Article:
Vergence is one of several viewing contexts that require an increase in the angular vestibular-ocular reflex (aVOR) response. A previous monkey study found that the vergence-mediated gain (eye/head velocity) increase of the aVOR was attenuated by 64 % when anodic currents, which preferentially lower the activity of irregularly firing vestibular afferents, were delivered to both labyrinths. We sought to determine whether there was similar evidence implicating a role for irregular afferents in the vergence-mediated gain increase of the human aVOR. Our study is based upon analysis of the aVOR evoked by head rotations, delivered passively while subjects viewed a near (15 cm) or far (124 cm) target and applying galvanic vestibular stimulation (GVS) via surface electrodes. We tested 12 subjects during 2-3 sessions each. Vestibular stimuli consisted of passive whole-body rotations (sinusoids from 0.05-3 Hz and 12-25 /s, and transients with peak ∼15, 50 /s, 500 /s2) and head-on-body impulses (peak ∼30, 150 /s, 3,000 /s2). GVS was on for 10 s every 20 s. All polarity combinations were tested, with emphasis on uni- and bi-lateral anodic inhibition. The average stimulus current was 5.9 ± 1.6 mA (range: 3-9.5 mA), vergence angle (during near viewing) was 22.6 ± 2.8 and slow-phase eye velocity caused by left anodic current stimulation with head stationary was -3.4 ± 1.1 /s, -0.2 ± 0.6 /s and 2.5 ± 1.4 /s (torsion, vertical, horizontal). No statistically significant GVS effects were observed, suggesting that surface electrode GVS has no effect on the vergence-mediated gain increase of the aVOR at the current levels (∼6 mA) tolerated by most humans. We conclude that clinically practical transmastoid GVS does not effectively silence irregular afferents and hypothesize that currents >10 mA are needed to reproduce the monkey results.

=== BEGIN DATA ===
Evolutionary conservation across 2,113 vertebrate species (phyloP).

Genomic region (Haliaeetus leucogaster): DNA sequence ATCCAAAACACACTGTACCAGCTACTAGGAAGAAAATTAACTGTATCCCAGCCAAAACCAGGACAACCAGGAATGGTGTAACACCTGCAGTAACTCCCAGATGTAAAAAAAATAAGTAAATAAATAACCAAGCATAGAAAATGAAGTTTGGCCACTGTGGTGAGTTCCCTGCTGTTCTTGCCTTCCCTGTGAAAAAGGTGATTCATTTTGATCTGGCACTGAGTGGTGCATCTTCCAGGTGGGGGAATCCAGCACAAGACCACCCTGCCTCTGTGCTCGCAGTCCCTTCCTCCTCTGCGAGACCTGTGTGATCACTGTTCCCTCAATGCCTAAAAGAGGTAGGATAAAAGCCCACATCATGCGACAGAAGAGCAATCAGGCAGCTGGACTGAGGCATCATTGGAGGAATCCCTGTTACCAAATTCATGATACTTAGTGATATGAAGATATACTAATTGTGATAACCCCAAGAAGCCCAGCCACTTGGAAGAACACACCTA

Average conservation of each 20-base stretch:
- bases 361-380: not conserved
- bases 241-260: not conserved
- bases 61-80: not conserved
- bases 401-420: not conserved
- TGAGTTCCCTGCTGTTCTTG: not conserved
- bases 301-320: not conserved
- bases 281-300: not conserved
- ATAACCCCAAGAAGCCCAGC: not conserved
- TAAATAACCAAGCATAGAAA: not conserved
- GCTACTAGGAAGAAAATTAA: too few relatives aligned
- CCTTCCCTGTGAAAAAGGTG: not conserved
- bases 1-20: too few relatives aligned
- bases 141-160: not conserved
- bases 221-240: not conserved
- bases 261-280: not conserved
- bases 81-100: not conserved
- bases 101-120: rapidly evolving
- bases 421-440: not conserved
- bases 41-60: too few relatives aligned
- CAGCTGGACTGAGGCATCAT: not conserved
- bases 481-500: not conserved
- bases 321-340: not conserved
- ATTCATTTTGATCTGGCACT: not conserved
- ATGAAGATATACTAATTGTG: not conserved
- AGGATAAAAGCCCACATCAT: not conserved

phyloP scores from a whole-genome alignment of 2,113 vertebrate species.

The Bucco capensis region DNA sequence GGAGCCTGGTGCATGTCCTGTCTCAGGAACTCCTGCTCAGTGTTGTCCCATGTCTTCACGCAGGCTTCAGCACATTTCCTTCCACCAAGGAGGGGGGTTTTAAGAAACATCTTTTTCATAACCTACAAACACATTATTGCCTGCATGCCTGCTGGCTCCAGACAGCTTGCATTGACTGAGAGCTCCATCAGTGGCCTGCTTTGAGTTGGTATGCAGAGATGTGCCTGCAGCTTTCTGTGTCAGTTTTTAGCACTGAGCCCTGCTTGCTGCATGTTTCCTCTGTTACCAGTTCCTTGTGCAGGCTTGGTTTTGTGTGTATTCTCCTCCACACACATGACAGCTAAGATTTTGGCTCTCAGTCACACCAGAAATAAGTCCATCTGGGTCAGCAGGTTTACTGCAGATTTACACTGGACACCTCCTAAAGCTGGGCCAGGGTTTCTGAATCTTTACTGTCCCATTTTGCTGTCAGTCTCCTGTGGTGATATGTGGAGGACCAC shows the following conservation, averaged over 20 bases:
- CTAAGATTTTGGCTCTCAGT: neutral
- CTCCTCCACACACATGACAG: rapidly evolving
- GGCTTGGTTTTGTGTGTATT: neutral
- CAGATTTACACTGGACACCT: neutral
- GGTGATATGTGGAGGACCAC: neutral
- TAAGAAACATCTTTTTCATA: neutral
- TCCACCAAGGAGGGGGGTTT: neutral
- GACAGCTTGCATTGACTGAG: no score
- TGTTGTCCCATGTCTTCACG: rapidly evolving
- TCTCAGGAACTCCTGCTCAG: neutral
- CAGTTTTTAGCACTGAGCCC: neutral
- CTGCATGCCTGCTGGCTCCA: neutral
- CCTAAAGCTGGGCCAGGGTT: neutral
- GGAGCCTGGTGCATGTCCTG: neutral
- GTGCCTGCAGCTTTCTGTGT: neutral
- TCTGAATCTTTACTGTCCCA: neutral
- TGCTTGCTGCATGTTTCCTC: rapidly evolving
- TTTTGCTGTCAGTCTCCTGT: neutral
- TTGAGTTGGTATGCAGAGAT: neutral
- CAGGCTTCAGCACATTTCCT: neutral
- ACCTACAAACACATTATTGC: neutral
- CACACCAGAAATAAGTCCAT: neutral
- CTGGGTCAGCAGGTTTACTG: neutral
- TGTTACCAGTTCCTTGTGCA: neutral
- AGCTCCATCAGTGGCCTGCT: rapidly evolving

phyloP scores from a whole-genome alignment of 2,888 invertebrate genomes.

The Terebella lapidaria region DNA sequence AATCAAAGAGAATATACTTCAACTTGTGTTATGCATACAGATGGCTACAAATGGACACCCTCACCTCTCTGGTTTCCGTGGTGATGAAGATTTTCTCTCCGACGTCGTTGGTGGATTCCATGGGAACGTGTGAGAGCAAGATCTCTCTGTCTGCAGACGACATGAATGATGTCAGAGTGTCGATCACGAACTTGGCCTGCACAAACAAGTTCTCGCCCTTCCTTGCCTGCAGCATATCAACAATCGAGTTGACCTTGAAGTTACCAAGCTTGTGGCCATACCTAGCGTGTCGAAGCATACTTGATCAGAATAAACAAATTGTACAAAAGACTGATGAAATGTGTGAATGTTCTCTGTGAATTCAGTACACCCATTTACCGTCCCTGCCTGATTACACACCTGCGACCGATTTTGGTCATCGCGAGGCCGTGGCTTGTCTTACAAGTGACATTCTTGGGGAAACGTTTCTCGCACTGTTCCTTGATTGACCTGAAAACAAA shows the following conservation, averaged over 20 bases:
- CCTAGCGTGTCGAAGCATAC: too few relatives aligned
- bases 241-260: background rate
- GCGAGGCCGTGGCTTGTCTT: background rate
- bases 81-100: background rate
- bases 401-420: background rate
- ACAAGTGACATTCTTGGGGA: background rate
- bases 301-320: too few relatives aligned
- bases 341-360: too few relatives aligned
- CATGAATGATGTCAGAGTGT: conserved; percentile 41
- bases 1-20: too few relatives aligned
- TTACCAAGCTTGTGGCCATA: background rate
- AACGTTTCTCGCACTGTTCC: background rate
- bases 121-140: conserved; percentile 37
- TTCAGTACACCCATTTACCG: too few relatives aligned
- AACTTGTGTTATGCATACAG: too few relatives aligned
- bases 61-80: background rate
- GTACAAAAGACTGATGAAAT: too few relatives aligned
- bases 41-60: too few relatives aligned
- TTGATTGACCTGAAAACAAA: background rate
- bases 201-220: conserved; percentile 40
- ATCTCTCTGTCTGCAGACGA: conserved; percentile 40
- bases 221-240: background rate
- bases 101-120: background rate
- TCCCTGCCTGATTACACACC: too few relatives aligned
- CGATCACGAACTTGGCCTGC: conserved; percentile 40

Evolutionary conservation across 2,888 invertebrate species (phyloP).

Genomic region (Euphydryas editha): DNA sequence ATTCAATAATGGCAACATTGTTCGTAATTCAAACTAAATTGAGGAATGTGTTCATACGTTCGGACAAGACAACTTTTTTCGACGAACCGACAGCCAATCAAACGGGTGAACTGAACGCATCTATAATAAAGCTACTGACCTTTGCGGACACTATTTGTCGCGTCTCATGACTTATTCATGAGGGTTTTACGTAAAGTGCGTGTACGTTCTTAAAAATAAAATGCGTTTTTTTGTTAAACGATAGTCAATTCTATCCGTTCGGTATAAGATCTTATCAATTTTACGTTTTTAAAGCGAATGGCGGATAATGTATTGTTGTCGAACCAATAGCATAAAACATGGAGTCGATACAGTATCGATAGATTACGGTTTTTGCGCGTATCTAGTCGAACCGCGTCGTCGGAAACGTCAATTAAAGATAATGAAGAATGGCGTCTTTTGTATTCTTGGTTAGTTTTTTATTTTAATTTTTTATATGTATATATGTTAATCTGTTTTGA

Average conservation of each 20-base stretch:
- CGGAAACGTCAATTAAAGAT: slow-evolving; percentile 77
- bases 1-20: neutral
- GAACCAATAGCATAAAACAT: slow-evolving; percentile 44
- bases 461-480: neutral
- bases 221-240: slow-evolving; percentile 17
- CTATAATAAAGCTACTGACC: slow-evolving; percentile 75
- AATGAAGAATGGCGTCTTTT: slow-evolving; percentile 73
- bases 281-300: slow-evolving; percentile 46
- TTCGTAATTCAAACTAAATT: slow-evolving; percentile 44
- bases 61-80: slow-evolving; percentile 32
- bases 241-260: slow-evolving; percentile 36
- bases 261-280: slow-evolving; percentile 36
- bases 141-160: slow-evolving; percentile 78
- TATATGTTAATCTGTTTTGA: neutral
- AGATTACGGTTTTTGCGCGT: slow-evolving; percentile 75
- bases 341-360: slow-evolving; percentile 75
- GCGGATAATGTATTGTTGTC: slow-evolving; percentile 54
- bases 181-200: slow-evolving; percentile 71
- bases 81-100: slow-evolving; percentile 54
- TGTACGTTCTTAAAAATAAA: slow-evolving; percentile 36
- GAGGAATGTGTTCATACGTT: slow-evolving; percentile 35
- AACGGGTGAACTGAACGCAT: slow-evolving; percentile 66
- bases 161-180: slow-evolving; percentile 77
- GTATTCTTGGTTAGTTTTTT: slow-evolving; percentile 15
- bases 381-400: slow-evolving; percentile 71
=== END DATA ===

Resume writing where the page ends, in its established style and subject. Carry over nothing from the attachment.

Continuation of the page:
- Irregular vestibular afferents
- Transmastoid galvanic stimulation
- Vestibulo-ocular reflex
ASJC Scopus subject areas